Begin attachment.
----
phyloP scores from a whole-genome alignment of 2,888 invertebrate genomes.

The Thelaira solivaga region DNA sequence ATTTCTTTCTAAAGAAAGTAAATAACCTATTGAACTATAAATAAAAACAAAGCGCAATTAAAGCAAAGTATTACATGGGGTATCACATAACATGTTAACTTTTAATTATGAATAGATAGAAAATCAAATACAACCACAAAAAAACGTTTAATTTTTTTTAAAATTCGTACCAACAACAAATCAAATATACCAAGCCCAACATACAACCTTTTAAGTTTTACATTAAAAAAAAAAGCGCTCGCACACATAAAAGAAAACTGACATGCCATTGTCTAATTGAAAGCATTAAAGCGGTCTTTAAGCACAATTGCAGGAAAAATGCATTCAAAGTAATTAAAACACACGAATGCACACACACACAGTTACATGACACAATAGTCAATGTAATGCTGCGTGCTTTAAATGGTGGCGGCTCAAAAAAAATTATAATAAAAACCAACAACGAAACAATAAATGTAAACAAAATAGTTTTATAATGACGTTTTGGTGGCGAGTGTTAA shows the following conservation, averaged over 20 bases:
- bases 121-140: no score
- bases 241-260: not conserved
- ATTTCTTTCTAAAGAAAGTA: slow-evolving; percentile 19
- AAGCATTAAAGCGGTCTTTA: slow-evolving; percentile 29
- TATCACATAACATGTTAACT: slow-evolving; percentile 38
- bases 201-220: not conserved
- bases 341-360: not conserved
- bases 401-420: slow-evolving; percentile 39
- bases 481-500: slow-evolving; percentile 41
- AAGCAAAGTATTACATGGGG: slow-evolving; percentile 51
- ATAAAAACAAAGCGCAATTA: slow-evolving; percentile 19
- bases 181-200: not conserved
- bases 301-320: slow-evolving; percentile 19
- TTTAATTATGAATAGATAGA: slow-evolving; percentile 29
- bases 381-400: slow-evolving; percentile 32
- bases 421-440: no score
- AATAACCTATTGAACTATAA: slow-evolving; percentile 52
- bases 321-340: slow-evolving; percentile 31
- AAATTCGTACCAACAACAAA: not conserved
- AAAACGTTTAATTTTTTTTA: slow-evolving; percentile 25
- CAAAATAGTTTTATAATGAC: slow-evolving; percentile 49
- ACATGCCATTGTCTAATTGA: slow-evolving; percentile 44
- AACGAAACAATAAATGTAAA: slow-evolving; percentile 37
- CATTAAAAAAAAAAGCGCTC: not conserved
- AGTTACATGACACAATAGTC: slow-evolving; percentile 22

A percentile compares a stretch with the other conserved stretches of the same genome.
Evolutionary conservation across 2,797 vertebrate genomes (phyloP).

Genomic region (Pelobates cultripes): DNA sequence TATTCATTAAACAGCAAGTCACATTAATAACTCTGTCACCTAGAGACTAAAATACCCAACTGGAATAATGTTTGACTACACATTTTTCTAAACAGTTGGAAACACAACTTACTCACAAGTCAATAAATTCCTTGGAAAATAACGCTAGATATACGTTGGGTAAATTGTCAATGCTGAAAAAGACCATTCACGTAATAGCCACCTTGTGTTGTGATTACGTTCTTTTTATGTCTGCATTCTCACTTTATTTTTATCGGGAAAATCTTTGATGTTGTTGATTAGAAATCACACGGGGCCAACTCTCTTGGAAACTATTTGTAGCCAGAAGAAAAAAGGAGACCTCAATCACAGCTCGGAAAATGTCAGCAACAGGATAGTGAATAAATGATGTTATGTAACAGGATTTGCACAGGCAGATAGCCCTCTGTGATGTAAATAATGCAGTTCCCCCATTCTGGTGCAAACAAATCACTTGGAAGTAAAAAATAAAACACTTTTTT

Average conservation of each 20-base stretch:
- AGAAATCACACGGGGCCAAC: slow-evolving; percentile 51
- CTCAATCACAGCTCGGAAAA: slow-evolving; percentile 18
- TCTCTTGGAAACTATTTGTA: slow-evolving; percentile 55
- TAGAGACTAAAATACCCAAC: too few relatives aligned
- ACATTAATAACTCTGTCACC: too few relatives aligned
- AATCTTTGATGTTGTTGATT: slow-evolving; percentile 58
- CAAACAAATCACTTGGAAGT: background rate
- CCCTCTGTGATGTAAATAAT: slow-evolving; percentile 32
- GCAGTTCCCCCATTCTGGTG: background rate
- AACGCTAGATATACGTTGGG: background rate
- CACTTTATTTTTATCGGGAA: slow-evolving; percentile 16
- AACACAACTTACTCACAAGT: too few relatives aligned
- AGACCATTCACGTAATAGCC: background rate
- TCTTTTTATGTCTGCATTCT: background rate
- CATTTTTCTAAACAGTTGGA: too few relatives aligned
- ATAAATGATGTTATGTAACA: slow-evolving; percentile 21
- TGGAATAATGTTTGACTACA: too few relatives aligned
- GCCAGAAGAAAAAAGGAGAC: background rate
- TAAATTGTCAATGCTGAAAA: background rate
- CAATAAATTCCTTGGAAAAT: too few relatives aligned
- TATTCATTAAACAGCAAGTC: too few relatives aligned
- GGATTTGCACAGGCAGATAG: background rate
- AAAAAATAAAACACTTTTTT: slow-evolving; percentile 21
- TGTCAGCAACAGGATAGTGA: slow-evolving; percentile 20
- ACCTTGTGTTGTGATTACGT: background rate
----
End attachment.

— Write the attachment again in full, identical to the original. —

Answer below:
phyloP scores from a whole-genome alignment of 2,888 invertebrate genomes.

The Thelaira solivaga region DNA sequence ATTTCTTTCTAAAGAAAGTAAATAACCTATTGAACTATAAATAAAAACAAAGCGCAATTAAAGCAAAGTATTACATGGGGTATCACATAACATGTTAACTTTTAATTATGAATAGATAGAAAATCAAATACAACCACAAAAAAACGTTTAATTTTTTTTAAAATTCGTACCAACAACAAATCAAATATACCAAGCCCAACATACAACCTTTTAAGTTTTACATTAAAAAAAAAAGCGCTCGCACACATAAAAGAAAACTGACATGCCATTGTCTAATTGAAAGCATTAAAGCGGTCTTTAAGCACAATTGCAGGAAAAATGCATTCAAAGTAATTAAAACACACGAATGCACACACACACAGTTACATGACACAATAGTCAATGTAATGCTGCGTGCTTTAAATGGTGGCGGCTCAAAAAAAATTATAATAAAAACCAACAACGAAACAATAAATGTAAACAAAATAGTTTTATAATGACGTTTTGGTGGCGAGTGTTAA shows the following conservation, averaged over 20 bases:
- bases 121-140: no score
- bases 241-260: not conserved
- ATTTCTTTCTAAAGAAAGTA: slow-evolving; percentile 19
- AAGCATTAAAGCGGTCTTTA: slow-evolving; percentile 29
- TATCACATAACATGTTAACT: slow-evolving; percentile 38
- bases 201-220: not conserved
- bases 341-360: not conserved
- bases 401-420: slow-evolving; percentile 39
- bases 481-500: slow-evolving; percentile 41
- AAGCAAAGTATTACATGGGG: slow-evolving; percentile 51
- ATAAAAACAAAGCGCAATTA: slow-evolving; percentile 19
- bases 181-200: not conserved
- bases 301-320: slow-evolving; percentile 19
- TTTAATTATGAATAGATAGA: slow-evolving; percentile 29
- bases 381-400: slow-evolving; percentile 32
- bases 421-440: no score
- AATAACCTATTGAACTATAA: slow-evolving; percentile 52
- bases 321-340: slow-evolving; percentile 31
- AAATTCGTACCAACAACAAA: not conserved
- AAAACGTTTAATTTTTTTTA: slow-evolving; percentile 25
- CAAAATAGTTTTATAATGAC: slow-evolving; percentile 49
- ACATGCCATTGTCTAATTGA: slow-evolving; percentile 44
- AACGAAACAATAAATGTAAA: slow-evolving; percentile 37
- CATTAAAAAAAAAAGCGCTC: not conserved
- AGTTACATGACACAATAGTC: slow-evolving; percentile 22

A percentile compares a stretch with the other conserved stretches of the same genome.
Evolutionary conservation across 2,797 vertebrate genomes (phyloP).

Genomic region (Pelobates cultripes): DNA sequence TATTCATTAAACAGCAAGTCACATTAATAACTCTGTCACCTAGAGACTAAAATACCCAACTGGAATAATGTTTGACTACACATTTTTCTAAACAGTTGGAAACACAACTTACTCACAAGTCAATAAATTCCTTGGAAAATAACGCTAGATATACGTTGGGTAAATTGTCAATGCTGAAAAAGACCATTCACGTAATAGCCACCTTGTGTTGTGATTACGTTCTTTTTATGTCTGCATTCTCACTTTATTTTTATCGGGAAAATCTTTGATGTTGTTGATTAGAAATCACACGGGGCCAACTCTCTTGGAAACTATTTGTAGCCAGAAGAAAAAAGGAGACCTCAATCACAGCTCGGAAAATGTCAGCAACAGGATAGTGAATAAATGATGTTATGTAACAGGATTTGCACAGGCAGATAGCCCTCTGTGATGTAAATAATGCAGTTCCCCCATTCTGGTGCAAACAAATCACTTGGAAGTAAAAAATAAAACACTTTTTT

Average conservation of each 20-base stretch:
- AGAAATCACACGGGGCCAAC: slow-evolving; percentile 51
- CTCAATCACAGCTCGGAAAA: slow-evolving; percentile 18
- TCTCTTGGAAACTATTTGTA: slow-evolving; percentile 55
- TAGAGACTAAAATACCCAAC: too few relatives aligned
- ACATTAATAACTCTGTCACC: too few relatives aligned
- AATCTTTGATGTTGTTGATT: slow-evolving; percentile 58
- CAAACAAATCACTTGGAAGT: background rate
- CCCTCTGTGATGTAAATAAT: slow-evolving; percentile 32
- GCAGTTCCCCCATTCTGGTG: background rate
- AACGCTAGATATACGTTGGG: background rate
- CACTTTATTTTTATCGGGAA: slow-evolving; percentile 16
- AACACAACTTACTCACAAGT: too few relatives aligned
- AGACCATTCACGTAATAGCC: background rate
- TCTTTTTATGTCTGCATTCT: background rate
- CATTTTTCTAAACAGTTGGA: too few relatives aligned
- ATAAATGATGTTATGTAACA: slow-evolving; percentile 21
- TGGAATAATGTTTGACTACA: too few relatives aligned
- GCCAGAAGAAAAAAGGAGAC: background rate
- TAAATTGTCAATGCTGAAAA: background rate
- CAATAAATTCCTTGGAAAAT: too few relatives aligned
- TATTCATTAAACAGCAAGTC: too few relatives aligned
- GGATTTGCACAGGCAGATAG: background rate
- AAAAAATAAAACACTTTTTT: slow-evolving; percentile 21
- TGTCAGCAACAGGATAGTGA: slow-evolving; percentile 20
- ACCTTGTGTTGTGATTACGT: background rate